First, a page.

“The only fucking liberation that a hijabi needs is the freedom of knowing she won’t be bludgeoned to death or her place of worship during the Holy Month won’t be charred and terrorized by hate groups. Believe me, between a piece of cloth on my head and having to fear for my life for simply existing the way my faith requests of me, the latter is a much harsher reality. It is my choice to wear a hijab and I have valid reasons for doing so. I’m not a docile, infantilized creature who can’t decide what’s best for me. The hijab gives me a sense of security. It’s the same concept when women wear glasses to avoid eye contact or headphones when they don’t want to be talked to, but since its connected to a religion overrun by brown people, of course it has stigma attached to it. What is it about these westerners, particularly the feminists, who are supposed to be working for the freedom and bodily autonomy of all women, not just the ones that look, live and believe what they do, that they can’t seem to grapple with these facts? As much as we scream and cry and try to rationalize with them, they refuse to hear us and I genuinely don’t understand why. How is coercing a woman out of her hijab any less oppressive than coercing her into one?”
“Trans people are told by the law, state agencies, private discriminators, and our families that we are impossible people who cannot exist, cannot be seen, cannot be classified, and cannot fit anywhere. We are told by the better-funded lesbian and gay rights groups, as they…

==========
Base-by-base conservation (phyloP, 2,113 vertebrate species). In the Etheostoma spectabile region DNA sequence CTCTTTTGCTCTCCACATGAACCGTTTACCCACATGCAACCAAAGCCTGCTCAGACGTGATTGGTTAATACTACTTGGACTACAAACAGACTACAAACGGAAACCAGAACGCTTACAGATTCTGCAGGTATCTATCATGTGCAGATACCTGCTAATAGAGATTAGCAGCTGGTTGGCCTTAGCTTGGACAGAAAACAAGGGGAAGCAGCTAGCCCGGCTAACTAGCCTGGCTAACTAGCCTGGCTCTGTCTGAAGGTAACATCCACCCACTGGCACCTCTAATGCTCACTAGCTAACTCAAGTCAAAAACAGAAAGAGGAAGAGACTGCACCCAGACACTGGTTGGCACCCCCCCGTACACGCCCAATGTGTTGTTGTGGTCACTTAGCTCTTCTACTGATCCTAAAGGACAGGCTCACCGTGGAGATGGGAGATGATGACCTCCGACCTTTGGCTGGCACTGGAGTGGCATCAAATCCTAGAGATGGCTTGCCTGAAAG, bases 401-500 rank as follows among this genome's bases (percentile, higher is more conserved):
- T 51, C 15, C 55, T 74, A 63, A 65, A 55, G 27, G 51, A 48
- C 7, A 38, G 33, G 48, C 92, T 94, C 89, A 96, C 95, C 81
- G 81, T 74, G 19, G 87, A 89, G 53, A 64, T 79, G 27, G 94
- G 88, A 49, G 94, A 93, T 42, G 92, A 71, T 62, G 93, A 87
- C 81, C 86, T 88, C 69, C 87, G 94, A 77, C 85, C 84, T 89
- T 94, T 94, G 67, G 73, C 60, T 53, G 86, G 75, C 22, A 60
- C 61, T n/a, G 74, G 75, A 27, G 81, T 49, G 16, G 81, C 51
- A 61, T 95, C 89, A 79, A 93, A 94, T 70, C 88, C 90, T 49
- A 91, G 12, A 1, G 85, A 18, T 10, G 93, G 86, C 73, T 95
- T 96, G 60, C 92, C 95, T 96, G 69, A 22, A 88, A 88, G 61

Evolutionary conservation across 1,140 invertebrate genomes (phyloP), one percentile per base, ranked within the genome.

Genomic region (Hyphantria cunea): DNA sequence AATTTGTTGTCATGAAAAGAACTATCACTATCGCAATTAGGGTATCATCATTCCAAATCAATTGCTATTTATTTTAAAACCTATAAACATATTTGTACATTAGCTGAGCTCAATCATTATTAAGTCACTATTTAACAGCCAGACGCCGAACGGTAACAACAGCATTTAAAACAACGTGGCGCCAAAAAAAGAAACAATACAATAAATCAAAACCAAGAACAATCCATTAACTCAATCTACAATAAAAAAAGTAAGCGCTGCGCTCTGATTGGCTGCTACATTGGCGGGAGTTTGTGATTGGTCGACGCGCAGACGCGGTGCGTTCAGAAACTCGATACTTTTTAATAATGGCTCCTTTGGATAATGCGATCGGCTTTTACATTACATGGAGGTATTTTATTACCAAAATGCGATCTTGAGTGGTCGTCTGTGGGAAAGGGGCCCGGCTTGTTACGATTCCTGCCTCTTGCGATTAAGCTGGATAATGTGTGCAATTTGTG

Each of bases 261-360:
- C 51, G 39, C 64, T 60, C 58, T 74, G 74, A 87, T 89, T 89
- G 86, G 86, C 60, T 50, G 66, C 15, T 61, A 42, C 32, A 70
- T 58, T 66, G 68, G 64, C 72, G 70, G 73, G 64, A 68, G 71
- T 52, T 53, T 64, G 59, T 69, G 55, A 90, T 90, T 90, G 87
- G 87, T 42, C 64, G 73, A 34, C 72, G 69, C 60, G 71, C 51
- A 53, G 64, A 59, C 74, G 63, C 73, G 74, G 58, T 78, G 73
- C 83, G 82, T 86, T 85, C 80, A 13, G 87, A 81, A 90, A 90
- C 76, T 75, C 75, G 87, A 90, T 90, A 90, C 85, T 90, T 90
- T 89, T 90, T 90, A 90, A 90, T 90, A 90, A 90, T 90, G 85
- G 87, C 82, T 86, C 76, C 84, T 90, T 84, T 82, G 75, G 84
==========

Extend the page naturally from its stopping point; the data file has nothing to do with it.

Hey, everyone: I’m Calliope, a rising senior-gal in a Connecticut high school who is (just now!) discovering Tumblr for the first time. And I have a rather serious personal problem to share with you all that does not involve GIFs, cats, or BBC shows. My…
“The thing about cultural appropriation is that the appropriator does not have to face the same consequences that we do for practicing our culture or faith. For them, it is an accessory that can be taken on or off at will, while for us, it is a way of life. …in a society where immigrants and communities of color are marginalized at every level, we can’t pretend that power relations do not exist when we have this conversation about appropriation. Sharing and exchanging cultural and spiritual practices is great, but it gets more complicated when we’re not all on equal footing. It gets more complicated when meaningful things are taken, commodified, and exploited for a profit, with little respect shown to the community they were taken from.”